The man told police Richards left his house after bathing and washing his clothes, the complaint stated.

Two other witnesses told police that Richards asked them for a ride to Jefferson, Iowa, and had given them a knife, according to the complaint. While driving to Jefferson, Richards told the men he needed to return to the homeless encampment because he forgot his tent, according to the complaint.

When they arrived at the golf course, they noticed police swarming the area, the complaint reads. Richards got out of their vehicle and approached police officers searching the tent encampment, the complaint states.

Police said they recovered a knife that Richards allegedly gave to two witnesses, according to the complaint. Police also found two pairs of blood-stained shorts in Richards’ backpack.

Several law enforcement agencies, including the Iowa State University Police Department, assisted in the investigation.

“I don’t know a lot of the details yet but it’s just a horrific, horrific senseless death,” Iowa Gov. Kim Reynolds told reporters Tuesday at the Iowa Capitol in Des Moines.

Reynolds’ statement was echoed by Iowa State University President Wendy Wintersteen.

“We were deeply saddened to learn yesterday of the death of Celia Barquin Arozamena. Celia was a dedicated student in civil engineering. She was a talented student athlete and an acclaimed golfer with a bright future,” Wintersteen said in a statement Monday. “Celia was a champion and a proud ambassador for Iowa State. Our hearts are with Celia’s family and friends as we grieve her passing. It’s a terrible, tragic and senseless loss.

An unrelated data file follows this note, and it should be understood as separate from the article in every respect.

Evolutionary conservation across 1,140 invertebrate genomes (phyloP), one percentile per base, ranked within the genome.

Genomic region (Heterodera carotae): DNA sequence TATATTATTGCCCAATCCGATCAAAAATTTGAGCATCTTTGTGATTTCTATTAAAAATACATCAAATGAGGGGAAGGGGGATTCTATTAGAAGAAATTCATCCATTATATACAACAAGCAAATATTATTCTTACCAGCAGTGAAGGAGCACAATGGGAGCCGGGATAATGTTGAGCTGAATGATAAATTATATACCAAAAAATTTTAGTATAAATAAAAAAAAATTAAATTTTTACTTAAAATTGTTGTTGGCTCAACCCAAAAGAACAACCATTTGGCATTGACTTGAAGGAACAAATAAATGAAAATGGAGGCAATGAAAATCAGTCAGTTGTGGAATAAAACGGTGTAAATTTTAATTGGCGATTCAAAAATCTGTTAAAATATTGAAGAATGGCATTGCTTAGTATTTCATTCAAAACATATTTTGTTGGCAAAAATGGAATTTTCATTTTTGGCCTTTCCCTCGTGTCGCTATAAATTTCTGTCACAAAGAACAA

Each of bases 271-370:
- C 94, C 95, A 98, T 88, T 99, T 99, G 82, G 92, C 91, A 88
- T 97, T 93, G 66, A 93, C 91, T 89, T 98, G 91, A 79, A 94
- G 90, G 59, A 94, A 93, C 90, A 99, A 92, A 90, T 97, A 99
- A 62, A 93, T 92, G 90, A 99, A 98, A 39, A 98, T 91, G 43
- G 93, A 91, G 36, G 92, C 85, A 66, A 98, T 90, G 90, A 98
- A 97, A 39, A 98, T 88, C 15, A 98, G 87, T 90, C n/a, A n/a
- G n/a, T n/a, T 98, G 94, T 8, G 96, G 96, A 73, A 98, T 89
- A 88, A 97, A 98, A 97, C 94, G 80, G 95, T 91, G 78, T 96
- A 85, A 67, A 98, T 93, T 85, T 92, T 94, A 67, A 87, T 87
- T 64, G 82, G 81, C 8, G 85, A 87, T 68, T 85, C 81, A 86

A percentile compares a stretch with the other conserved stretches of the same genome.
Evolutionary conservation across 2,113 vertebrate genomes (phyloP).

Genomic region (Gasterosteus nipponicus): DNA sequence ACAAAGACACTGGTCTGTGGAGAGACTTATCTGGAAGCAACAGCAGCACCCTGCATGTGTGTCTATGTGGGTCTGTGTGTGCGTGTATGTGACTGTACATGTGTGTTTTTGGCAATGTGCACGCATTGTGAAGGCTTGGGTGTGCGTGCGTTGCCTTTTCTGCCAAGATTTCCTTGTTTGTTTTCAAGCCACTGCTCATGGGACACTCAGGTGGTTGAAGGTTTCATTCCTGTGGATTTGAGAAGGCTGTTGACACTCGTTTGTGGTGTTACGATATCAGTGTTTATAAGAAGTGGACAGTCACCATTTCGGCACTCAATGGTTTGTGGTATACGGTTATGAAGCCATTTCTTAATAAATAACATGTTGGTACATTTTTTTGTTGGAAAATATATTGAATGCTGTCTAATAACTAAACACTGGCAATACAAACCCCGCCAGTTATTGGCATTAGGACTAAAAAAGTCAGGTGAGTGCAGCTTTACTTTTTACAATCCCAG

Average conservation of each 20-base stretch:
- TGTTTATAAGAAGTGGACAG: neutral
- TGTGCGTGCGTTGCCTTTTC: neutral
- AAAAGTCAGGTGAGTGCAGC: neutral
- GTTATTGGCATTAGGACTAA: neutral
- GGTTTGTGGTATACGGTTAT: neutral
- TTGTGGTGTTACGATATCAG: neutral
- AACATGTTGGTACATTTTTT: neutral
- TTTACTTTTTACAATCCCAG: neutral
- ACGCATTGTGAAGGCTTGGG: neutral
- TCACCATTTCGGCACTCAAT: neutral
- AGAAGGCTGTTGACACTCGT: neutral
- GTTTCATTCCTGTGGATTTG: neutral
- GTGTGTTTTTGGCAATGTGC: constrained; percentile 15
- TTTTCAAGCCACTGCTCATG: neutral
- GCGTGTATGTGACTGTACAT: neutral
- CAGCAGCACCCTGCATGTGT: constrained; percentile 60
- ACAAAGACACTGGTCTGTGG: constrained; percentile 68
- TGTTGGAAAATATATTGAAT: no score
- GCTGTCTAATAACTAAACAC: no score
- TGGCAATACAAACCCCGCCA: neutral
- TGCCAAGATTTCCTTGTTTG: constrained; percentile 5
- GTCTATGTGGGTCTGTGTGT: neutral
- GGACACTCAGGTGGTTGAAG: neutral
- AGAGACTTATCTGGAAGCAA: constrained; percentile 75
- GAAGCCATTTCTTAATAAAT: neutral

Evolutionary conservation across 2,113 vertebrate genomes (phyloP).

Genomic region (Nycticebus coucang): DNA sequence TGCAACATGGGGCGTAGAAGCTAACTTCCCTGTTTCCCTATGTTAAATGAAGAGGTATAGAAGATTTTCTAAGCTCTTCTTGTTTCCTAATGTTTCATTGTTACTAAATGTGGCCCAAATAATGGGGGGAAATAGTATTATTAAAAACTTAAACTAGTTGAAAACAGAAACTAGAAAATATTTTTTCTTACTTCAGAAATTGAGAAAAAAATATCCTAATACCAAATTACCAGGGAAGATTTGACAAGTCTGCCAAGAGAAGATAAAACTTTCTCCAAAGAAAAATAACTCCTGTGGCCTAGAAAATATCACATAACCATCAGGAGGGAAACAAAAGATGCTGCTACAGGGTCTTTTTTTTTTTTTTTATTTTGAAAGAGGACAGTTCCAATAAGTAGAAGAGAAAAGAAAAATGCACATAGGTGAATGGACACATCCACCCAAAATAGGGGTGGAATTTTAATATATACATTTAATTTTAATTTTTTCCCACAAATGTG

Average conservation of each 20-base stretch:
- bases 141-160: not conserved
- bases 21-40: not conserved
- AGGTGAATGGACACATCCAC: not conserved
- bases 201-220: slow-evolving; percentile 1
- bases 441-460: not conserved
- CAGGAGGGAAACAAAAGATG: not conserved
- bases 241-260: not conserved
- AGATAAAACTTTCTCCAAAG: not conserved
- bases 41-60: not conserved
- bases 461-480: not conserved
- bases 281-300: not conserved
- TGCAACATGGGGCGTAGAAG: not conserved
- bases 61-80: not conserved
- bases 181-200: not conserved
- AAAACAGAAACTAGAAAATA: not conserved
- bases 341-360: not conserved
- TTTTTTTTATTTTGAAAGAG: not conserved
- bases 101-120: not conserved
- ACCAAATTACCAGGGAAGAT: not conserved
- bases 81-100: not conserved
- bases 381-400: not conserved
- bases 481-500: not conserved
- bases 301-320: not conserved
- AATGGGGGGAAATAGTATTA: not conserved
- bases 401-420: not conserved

“In these moments, we recognize our own mortality and realize that each day is a gift,” Wintersteen said. “I hope everyone will take time today to meet with their friends and loved ones, value those connections and feel thankful that they can do so. A bright candle in our Cyclone Nation no longer shines, and our community and the world are less for it.”

Barquin Arozamena claimed the 2018 Big 12 Championship with a three-shot victory in April, according to the university, which called her one of the most accomplished golfers in the school’s history. She was finishing her civil engineering degree this semester.

The death of Barquin Arozamena prompted the Iowa State women’s golf team to withdraw from competition at the East and West Match Play tournament in Ann Arbor, Michigan, to return to Iowa to mourn the former teammate, the team said in a tweet.